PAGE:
VOICES: Impossible to quantify the number of opportunities agent provided to Dayton-area talent



Even if you only met Peter Condopoulos once, he was sure to leave an impression. Between his thick Australian accent, big smile, and gregarious personality, Peter was an unforgettable character who left an even bigger impression on the Dayton Arts community. His unexpected passing this month has left a big hole in the hearts of many Daytonians who worked with him over the years.

When I first met Peter, I was hiring a lot of models for commercial photography work here in Dayton. He was running a talent agency, PCG Talent, which was primarily based out of Cincinnati, however, he also had offices in Columbus and Dayton. The Dayton office was in the Front Street art studios, which added to the vibrancy of that beloved downtown arts community.

That Dayton office was the main reason I worked closely with Peter and his brilliant assistant Peg Berry. The other agencies I worked with were based out of Columbus or Cincinnati only and didn’t represent much talent in Dayton. Although it was never stated directly, I got the impression that if you were a model or actor and lived in the Dayton area, you weren’t “good enough” to be on their roster. As someone who champions Dayton and Daytonians, this snub frustrated me.

Furthermore, I preferred hiring models from Dayton because my shoots were so short it wasn’t worth it for models to drive from far away to work for an hour or two. I worked in the educational publishing, so our budgets were tight, and I often couldn’t afford to pay travel fees.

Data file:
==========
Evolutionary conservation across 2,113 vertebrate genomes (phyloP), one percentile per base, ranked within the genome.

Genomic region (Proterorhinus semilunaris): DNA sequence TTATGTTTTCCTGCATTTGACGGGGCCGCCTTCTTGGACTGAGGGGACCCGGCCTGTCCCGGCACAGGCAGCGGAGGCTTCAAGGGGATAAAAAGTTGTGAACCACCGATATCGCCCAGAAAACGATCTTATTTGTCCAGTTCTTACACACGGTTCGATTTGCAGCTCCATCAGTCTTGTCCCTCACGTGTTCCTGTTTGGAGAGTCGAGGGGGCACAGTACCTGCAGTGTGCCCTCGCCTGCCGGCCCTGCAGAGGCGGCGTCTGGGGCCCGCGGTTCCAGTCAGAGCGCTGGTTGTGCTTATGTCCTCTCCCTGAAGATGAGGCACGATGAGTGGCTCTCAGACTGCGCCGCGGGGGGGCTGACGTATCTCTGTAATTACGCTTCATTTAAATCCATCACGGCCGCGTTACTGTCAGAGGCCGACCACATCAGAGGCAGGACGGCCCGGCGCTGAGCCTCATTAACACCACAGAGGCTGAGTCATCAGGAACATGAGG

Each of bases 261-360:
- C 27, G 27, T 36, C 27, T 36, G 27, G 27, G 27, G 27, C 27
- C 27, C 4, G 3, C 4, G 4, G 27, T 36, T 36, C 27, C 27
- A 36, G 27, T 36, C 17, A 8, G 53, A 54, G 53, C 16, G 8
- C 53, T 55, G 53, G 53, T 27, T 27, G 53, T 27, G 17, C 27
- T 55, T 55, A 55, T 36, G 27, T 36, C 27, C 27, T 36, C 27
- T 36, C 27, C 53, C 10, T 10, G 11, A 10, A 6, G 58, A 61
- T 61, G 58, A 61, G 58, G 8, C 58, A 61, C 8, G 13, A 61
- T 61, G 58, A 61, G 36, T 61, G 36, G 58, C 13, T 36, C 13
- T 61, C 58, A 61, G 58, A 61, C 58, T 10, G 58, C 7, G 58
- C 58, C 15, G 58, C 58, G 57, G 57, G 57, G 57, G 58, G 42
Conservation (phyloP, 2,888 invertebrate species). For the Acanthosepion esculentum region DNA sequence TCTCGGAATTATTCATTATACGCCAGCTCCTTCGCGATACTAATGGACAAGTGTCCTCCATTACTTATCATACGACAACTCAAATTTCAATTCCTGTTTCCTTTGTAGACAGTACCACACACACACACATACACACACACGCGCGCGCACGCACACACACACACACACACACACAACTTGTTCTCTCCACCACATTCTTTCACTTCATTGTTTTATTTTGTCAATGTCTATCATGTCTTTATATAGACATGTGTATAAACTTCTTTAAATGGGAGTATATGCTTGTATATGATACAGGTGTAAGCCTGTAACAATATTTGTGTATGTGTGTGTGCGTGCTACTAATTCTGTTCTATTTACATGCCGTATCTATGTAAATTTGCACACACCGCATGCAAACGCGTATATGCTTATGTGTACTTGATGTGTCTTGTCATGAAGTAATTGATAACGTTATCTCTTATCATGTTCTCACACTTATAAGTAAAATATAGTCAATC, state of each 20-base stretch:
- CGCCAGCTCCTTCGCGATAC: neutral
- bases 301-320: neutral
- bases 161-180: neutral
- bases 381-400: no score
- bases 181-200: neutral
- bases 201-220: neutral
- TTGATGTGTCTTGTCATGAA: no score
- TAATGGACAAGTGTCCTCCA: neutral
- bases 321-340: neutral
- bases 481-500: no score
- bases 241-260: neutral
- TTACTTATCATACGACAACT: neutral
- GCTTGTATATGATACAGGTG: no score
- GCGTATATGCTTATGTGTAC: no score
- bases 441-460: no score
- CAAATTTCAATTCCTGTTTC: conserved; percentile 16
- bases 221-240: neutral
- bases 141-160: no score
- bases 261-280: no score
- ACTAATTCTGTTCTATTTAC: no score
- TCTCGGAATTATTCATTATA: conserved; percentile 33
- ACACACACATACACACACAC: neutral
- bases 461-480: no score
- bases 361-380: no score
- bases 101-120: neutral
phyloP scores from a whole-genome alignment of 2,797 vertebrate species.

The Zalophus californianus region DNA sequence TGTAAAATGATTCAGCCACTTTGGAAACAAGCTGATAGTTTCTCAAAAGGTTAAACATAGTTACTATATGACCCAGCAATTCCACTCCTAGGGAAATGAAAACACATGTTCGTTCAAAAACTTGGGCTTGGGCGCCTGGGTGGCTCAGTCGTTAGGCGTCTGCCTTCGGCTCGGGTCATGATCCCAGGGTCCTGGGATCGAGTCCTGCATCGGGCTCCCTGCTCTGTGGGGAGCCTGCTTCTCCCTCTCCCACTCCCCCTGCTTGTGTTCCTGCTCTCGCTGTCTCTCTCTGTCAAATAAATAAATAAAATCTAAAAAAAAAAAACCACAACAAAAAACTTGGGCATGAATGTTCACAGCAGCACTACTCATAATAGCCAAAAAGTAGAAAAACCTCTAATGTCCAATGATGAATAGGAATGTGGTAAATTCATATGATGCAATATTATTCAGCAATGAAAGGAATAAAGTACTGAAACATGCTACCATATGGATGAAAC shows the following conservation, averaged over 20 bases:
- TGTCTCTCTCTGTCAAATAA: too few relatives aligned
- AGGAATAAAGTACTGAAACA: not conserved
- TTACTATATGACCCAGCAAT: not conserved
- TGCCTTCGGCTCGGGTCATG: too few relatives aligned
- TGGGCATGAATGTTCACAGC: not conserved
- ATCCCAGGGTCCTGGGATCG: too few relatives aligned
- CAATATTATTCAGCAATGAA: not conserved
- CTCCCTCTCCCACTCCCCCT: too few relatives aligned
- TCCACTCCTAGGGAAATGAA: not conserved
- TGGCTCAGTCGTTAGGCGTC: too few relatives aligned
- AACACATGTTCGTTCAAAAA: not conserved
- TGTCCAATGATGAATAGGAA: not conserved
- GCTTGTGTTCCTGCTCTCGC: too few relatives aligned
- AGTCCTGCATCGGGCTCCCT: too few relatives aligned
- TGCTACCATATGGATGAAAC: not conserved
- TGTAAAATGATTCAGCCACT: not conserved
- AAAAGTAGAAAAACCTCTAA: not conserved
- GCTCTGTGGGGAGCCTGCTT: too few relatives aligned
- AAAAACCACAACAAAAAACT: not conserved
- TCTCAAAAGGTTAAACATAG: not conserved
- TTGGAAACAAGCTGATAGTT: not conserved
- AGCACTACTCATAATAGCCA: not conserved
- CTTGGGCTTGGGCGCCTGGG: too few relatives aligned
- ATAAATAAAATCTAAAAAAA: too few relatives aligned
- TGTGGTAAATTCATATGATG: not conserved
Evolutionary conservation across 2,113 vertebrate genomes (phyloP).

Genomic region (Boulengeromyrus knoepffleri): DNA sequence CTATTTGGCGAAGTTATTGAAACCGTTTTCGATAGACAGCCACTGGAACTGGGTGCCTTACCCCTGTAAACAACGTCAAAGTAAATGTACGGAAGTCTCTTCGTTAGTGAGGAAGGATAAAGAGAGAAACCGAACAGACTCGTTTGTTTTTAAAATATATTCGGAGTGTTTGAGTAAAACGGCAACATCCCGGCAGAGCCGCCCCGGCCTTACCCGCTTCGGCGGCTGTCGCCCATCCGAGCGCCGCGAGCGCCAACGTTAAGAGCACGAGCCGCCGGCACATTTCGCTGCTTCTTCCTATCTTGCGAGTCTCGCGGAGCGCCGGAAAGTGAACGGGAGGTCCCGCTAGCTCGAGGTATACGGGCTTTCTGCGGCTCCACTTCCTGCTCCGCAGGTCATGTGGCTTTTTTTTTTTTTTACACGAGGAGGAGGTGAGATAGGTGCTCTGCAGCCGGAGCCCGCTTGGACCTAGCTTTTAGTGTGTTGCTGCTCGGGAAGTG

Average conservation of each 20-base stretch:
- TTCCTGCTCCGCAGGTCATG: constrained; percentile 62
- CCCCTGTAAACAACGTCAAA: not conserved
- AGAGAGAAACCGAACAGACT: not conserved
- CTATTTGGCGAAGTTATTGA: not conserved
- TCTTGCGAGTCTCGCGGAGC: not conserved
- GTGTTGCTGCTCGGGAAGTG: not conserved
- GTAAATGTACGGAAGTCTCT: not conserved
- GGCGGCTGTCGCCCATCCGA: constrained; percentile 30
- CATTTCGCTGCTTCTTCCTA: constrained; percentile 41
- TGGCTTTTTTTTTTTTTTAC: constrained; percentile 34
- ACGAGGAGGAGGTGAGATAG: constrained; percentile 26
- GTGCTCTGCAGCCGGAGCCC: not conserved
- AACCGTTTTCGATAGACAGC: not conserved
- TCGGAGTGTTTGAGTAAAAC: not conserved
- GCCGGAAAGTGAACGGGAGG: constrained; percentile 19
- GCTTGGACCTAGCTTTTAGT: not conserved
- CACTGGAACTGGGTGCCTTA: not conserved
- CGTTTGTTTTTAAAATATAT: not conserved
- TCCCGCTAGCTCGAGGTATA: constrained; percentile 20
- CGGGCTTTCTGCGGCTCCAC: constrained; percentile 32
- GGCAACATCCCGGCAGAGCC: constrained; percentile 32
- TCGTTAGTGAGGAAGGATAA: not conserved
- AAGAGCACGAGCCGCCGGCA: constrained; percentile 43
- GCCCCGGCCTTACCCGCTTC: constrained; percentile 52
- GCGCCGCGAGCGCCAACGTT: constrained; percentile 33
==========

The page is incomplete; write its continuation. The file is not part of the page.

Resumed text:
Even though I was by far PCG’s most budget-conscious client, I never got a sense of superiority from Peter. To him, all his Dayton talent and clients were valuable. When I panicked over a reshoot or needed something cast right away, he and Peg jumped on it as if I was calling from the head office of Proctor & Gamble. They always made me feel important and seen, and eventually became the only talent agency I worked with.

Peter represented over 1,200 models, actors, and voice-over artists from the southwest Ohio region, and his impact was even more significant to them. His agency has become one of the most prominent in the state, casting talent in a host of movie and television series, including Miles Ahead, Carol, Gotti, The Old Man and The Gun, Chicago PD, Mind Hunters, and Fatal Attraction, to name a few. He also got local talent lucrative advertising work from the likes of Delta, Kroger, Pepsi, McDonald’s, La Rosa’s, Kia, and so on. The sheer number of opportunities that Peter was able to give to Dayton-area talent over the years is impossible to quantify.

“Peter took care of his people. He didn’t take advantage of them,” Lisa Grigsby, film commissioner for Film Dayton, shared. “If you were interested in the business, he would advise you in a way that was just smart. He was a larger-than-life personality and incredibly well-known within the industry. This is a huge loss.”

He also let people be themselves and let their unique talents shine, whether it seemed conventional or not. “Peter was my first and only talent agent,” Rodger Pille shared. “He encouraged me to hone and trust the ‘wacky dad’ character we created in his audition room… He had a unique energy. The world is infinitely less interesting without him in it.”

Many Daytonians, like myself, learned so much from Peter’s professionalism and guidance. He will be deeply missed.

Donations in Peter’s memory can be made to the SAG-AFTRA Foundation.

Libby Ballengee is a local writer, photographer, music booker, and arts advocate.

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